Postgraduate Course: Special Topics in Phonetics MSc (LASC11140)
|School||School of Philosophy, Psychology and Language Sciences
||College||College of Humanities and Social Science
|Credit level (Normal year taken)||SCQF Level 11 (Postgraduate)
||Availability||Not available to visiting students
|Summary||This course covers specialized topics and methods for the advanced study of phonetics. Through advanced readings and an independent research project proposal, students will examine the theories and practices associated with data collection and analysis in areas of active phonetic research.
This course covers specialized topics and methods for the advanced study of phonetics. The particular topic in a given year the course runs will be one that is relevant to the ongoing research interests of students and course organizers. Examples of topics may include, but are not limited to: instrumental phonetics; tone and voice quality; word prosody; and speech motor timing. Course hours will consist of reading discussions, student presentations, and laboratory work /demonstrations as appropriate.
The 2018/19 run of the course focuses on the phenomenon of tone. This topic will be approach from a laboratory-phonology perspective, whereby the phonetic realisation is investigated to understand the phonological system. We will exploring a wide range of issues, including the nature of contour tones, the tone-bearing unit, and interactions with quantity and intonation. The course will have a prominent and wide-ranging practical component, with students analysing data using Praat, using ear-based analysis, and collecting tone-language data themselves. At least one of the weekly hours will be dedicated to this practical component. In addition, we will discuss landmarks papers that have shaped the study of tone. Through this programme of course, students will build up the knowledge base and develop the practical expertise to make a contribution to the study of tone.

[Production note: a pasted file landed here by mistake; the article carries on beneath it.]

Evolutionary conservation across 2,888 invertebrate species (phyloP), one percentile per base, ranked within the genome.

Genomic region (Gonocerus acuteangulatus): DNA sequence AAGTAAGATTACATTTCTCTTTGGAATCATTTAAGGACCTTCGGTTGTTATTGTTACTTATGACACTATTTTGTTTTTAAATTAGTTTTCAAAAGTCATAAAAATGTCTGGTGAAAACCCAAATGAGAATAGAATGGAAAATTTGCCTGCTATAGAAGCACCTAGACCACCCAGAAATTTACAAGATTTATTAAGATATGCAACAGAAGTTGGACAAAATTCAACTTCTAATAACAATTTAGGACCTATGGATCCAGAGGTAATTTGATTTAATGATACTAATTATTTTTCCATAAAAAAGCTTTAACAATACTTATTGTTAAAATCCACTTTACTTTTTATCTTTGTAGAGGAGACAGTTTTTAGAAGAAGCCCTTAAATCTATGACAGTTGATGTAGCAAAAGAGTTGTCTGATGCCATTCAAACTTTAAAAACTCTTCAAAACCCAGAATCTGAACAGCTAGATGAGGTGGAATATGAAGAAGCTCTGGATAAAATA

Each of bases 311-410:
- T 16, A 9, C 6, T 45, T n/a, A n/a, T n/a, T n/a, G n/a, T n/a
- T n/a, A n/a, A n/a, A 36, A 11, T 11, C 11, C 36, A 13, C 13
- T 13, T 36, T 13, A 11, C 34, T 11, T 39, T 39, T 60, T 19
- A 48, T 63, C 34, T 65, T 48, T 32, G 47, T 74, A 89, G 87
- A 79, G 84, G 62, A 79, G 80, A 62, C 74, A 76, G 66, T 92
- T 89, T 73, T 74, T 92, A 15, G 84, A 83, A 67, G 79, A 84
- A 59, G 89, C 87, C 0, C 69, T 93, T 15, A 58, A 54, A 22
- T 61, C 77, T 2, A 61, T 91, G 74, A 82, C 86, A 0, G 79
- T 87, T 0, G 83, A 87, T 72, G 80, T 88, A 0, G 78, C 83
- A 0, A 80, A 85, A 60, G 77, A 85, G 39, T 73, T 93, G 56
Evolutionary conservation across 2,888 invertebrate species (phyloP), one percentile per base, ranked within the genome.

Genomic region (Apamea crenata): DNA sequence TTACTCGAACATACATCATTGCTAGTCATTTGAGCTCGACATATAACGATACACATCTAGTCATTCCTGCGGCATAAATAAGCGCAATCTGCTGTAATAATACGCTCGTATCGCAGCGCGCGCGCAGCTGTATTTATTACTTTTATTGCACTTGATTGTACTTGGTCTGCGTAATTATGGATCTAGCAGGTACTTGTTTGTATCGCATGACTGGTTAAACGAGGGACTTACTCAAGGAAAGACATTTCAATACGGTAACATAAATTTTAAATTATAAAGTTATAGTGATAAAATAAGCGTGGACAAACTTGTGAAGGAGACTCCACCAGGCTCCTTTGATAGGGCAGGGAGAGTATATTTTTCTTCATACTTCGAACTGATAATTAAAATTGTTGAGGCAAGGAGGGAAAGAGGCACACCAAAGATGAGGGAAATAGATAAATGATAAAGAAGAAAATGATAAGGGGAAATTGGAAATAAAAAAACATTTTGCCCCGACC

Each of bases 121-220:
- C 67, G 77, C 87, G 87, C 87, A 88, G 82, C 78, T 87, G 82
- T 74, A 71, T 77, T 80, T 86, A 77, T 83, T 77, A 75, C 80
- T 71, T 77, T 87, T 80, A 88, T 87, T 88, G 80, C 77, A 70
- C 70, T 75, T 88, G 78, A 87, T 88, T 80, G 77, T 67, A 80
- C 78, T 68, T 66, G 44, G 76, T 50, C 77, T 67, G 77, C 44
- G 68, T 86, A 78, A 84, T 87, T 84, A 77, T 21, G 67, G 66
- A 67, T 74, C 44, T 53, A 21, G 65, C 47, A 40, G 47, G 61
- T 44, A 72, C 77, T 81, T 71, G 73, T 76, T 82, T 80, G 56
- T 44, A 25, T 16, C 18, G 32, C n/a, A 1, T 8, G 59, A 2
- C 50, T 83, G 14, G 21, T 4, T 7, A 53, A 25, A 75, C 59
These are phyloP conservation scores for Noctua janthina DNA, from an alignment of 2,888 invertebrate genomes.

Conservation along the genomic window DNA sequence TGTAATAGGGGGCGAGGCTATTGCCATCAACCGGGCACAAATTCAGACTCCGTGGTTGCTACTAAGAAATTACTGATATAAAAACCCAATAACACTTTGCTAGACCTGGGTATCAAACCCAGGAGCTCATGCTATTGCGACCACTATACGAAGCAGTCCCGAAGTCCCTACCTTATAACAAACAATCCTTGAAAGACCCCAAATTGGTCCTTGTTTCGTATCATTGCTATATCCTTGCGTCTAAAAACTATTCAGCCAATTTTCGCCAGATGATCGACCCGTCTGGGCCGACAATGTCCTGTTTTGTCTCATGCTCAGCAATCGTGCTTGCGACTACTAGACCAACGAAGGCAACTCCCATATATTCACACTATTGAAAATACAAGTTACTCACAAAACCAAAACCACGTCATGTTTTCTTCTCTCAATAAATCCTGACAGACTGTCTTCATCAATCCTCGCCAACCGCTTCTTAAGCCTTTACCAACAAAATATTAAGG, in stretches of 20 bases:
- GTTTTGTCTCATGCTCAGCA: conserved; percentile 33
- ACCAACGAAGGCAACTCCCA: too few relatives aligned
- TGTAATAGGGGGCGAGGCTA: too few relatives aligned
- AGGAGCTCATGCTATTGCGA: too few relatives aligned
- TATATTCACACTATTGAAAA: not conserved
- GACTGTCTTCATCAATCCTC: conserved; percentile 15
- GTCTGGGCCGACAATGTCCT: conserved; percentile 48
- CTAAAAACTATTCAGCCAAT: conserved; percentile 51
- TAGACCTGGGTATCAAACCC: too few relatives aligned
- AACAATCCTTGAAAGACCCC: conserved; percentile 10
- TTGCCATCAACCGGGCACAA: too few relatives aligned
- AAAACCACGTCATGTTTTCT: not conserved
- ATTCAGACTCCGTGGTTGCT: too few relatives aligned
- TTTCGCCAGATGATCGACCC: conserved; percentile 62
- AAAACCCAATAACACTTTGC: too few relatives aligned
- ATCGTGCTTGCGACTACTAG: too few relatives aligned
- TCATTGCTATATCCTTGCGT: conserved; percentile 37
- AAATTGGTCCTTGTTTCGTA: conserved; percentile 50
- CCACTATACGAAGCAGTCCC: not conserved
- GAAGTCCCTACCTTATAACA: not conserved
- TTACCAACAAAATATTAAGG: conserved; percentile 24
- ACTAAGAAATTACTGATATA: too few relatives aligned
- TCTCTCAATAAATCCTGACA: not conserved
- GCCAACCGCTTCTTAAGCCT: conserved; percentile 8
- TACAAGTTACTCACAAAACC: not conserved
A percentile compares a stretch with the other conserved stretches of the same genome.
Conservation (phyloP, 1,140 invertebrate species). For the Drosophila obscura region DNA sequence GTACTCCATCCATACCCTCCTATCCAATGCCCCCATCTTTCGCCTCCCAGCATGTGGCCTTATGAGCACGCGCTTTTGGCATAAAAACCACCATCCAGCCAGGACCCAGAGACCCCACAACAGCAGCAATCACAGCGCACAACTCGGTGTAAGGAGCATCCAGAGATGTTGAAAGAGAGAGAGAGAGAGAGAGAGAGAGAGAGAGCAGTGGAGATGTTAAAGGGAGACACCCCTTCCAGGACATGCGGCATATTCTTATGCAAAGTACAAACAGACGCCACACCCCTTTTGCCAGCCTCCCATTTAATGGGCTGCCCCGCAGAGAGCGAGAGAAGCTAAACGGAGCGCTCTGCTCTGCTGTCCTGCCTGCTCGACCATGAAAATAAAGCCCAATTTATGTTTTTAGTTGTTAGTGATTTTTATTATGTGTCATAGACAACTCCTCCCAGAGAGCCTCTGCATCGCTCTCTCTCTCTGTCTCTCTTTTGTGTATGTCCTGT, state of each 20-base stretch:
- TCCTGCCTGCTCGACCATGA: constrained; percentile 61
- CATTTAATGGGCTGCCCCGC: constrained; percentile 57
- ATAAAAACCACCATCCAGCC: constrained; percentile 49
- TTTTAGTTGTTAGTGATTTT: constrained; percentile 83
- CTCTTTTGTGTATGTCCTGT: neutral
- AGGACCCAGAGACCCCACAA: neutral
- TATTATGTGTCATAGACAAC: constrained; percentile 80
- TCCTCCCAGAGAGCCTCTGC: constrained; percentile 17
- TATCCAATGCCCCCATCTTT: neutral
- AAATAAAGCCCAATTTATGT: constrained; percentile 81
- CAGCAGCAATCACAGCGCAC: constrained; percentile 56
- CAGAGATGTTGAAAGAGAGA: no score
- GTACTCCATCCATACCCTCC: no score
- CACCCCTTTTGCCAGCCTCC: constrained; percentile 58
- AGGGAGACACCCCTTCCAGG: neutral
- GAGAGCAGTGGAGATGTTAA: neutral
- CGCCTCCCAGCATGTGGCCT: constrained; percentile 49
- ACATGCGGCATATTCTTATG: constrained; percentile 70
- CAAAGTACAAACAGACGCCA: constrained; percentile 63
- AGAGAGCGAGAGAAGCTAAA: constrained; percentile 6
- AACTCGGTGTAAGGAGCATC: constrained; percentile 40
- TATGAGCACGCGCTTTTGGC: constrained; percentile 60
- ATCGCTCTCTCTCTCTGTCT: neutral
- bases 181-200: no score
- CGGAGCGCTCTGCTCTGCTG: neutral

Entry Requirements (not applicable to Visiting Students)
|| Students MUST have passed:
Phonetics and Laboratory Phonology (LASC11125)
||Other requirements|| Students who have passed LASC11031 (Introduction to Phonology and Phonetics) may also be considered, but only with approval of Course Organiser.
Course Delivery Information
|Academic year 2018/19, Not available to visiting students (SS1)
|Learning and Teaching activities (Further Info)
Lecture Hours 18,
Feedback/Feedforward Hours 2,
Programme Level Learning and Teaching Hours 2,
Directed Learning and Independent Learning Hours
|Assessment (Further Info)
||One-on-one 30-minutes meetings with each student regarding the assessment.
|No Exam Information
On completion of this course, the student will be able to:
- conduct independent research in the topic area
- demonstrate familiarity with a combination of current and classic readings in a particular topic area
- demonstrate an understanding of how phonetics data bear on theoretical issues in phonetics and phonology
- present ideas to a peer audience, and provide feedback to peers
- understand and summarize primary research articles
|Example readings for a focus on 'Instrumental phonetics':|
Beddor, P. S., McGowan, K. B., Boland, J. E., Coetzee, A. W., & Brasher, A. (2013). The time course of perception of coarticulation. The Journal of the Acoustical Society of America, 133(4), 2350-2366. [eyetracking]
Davidson, L. (2006). Comparing tongue shapes from ultrasound imaging using smoothing spline analysis of variance. The Journal of the Acoustical Society of America, 120(1), 407-415. [ultrasound]
Lawson, E., Scobbie, J. M., Stuart-Smith. J. (2014). A socio-articulatory study of Scottish rhoticity. In R. Lawson (ed.), Sociolinguistics in Scotland (pp. 53-78). Palgrave Macmillan. [ultrasound]
Demolin, D. (2011). Aerodynamic techniques for phonetic fieldwork. In Proceedings of the 17th International Congress of Phonetic Sciences (pp. 84-87). [airflow]
Geng, C., Turk, A., Scobbie, J. M., et al. (2013). Recording speech articulation in dialogue: Evaluating a synchronized double electromagnetic articulography setup. Journal of Phonetics, 41(6), 421-431. [electromagnetic articulography]
Michaud, A. 2004. Final consonants and glottalization: new perspectives from Hanoi Vietnamese. Phonetica, 61(2-3), 119-146. [electroglottography]
|Graduate Attributes and Skills
||Design of a research project, development of quantitative reasoning skills, practical experience in using phonetic research methods.
|Keywords||phonetics,instrumental phonetics,tone quality,voice quality,prosody
|Course organiser||Dr Albert Remijsen
Tel: (0131 6)50 6657
|Course secretary||Miss Toni Noble
Tel: (0131 6)51 3188